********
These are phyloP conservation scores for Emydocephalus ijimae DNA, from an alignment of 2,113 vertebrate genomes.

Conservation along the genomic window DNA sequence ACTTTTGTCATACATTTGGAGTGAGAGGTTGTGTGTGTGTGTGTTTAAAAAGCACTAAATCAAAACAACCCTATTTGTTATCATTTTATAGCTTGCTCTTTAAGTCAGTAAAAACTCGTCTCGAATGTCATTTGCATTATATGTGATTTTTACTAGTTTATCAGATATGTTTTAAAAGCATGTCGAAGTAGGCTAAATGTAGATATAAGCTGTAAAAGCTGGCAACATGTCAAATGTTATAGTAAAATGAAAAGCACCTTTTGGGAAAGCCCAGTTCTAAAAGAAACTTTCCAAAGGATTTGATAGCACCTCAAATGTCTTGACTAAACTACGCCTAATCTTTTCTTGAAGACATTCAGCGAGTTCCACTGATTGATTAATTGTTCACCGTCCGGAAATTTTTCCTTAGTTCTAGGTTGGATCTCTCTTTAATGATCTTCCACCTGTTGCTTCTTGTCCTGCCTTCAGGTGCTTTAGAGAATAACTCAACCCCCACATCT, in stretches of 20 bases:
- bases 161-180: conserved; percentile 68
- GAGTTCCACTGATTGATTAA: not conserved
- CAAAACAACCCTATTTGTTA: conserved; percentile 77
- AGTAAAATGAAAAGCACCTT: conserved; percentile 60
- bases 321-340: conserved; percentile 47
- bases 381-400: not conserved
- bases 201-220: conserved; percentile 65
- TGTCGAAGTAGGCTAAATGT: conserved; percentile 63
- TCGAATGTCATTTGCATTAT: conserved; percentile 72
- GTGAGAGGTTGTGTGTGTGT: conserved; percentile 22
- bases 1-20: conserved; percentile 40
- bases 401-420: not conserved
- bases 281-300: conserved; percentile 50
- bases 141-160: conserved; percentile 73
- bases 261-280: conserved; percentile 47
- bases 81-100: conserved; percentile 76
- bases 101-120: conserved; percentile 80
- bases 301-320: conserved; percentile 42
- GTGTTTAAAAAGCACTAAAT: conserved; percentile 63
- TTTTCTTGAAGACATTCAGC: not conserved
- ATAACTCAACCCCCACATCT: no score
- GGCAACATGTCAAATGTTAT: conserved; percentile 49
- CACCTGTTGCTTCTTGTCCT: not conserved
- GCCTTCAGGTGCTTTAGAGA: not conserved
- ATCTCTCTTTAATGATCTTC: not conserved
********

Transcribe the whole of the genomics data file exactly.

These are phyloP conservation scores for Emydocephalus ijimae DNA, from an alignment of 2,113 vertebrate genomes.

Conservation along the genomic window DNA sequence ACTTTTGTCATACATTTGGAGTGAGAGGTTGTGTGTGTGTGTGTTTAAAAAGCACTAAATCAAAACAACCCTATTTGTTATCATTTTATAGCTTGCTCTTTAAGTCAGTAAAAACTCGTCTCGAATGTCATTTGCATTATATGTGATTTTTACTAGTTTATCAGATATGTTTTAAAAGCATGTCGAAGTAGGCTAAATGTAGATATAAGCTGTAAAAGCTGGCAACATGTCAAATGTTATAGTAAAATGAAAAGCACCTTTTGGGAAAGCCCAGTTCTAAAAGAAACTTTCCAAAGGATTTGATAGCACCTCAAATGTCTTGACTAAACTACGCCTAATCTTTTCTTGAAGACATTCAGCGAGTTCCACTGATTGATTAATTGTTCACCGTCCGGAAATTTTTCCTTAGTTCTAGGTTGGATCTCTCTTTAATGATCTTCCACCTGTTGCTTCTTGTCCTGCCTTCAGGTGCTTTAGAGAATAACTCAACCCCCACATCT, in stretches of 20 bases:
- bases 161-180: conserved; percentile 68
- GAGTTCCACTGATTGATTAA: not conserved
- CAAAACAACCCTATTTGTTA: conserved; percentile 77
- AGTAAAATGAAAAGCACCTT: conserved; percentile 60
- bases 321-340: conserved; percentile 47
- bases 381-400: not conserved
- bases 201-220: conserved; percentile 65
- TGTCGAAGTAGGCTAAATGT: conserved; percentile 63
- TCGAATGTCATTTGCATTAT: conserved; percentile 72
- GTGAGAGGTTGTGTGTGTGT: conserved; percentile 22
- bases 1-20: conserved; percentile 40
- bases 401-420: not conserved
- bases 281-300: conserved; percentile 50
- bases 141-160: conserved; percentile 73
- bases 261-280: conserved; percentile 47
- bases 81-100: conserved; percentile 76
- bases 101-120: conserved; percentile 80
- bases 301-320: conserved; percentile 42
- GTGTTTAAAAAGCACTAAAT: conserved; percentile 63
- TTTTCTTGAAGACATTCAGC: not conserved
- ATAACTCAACCCCCACATCT: no score
- GGCAACATGTCAAATGTTAT: conserved; percentile 49
- CACCTGTTGCTTCTTGTCCT: not conserved
- GCCTTCAGGTGCTTTAGAGA: not conserved
- ATCTCTCTTTAATGATCTTC: not conserved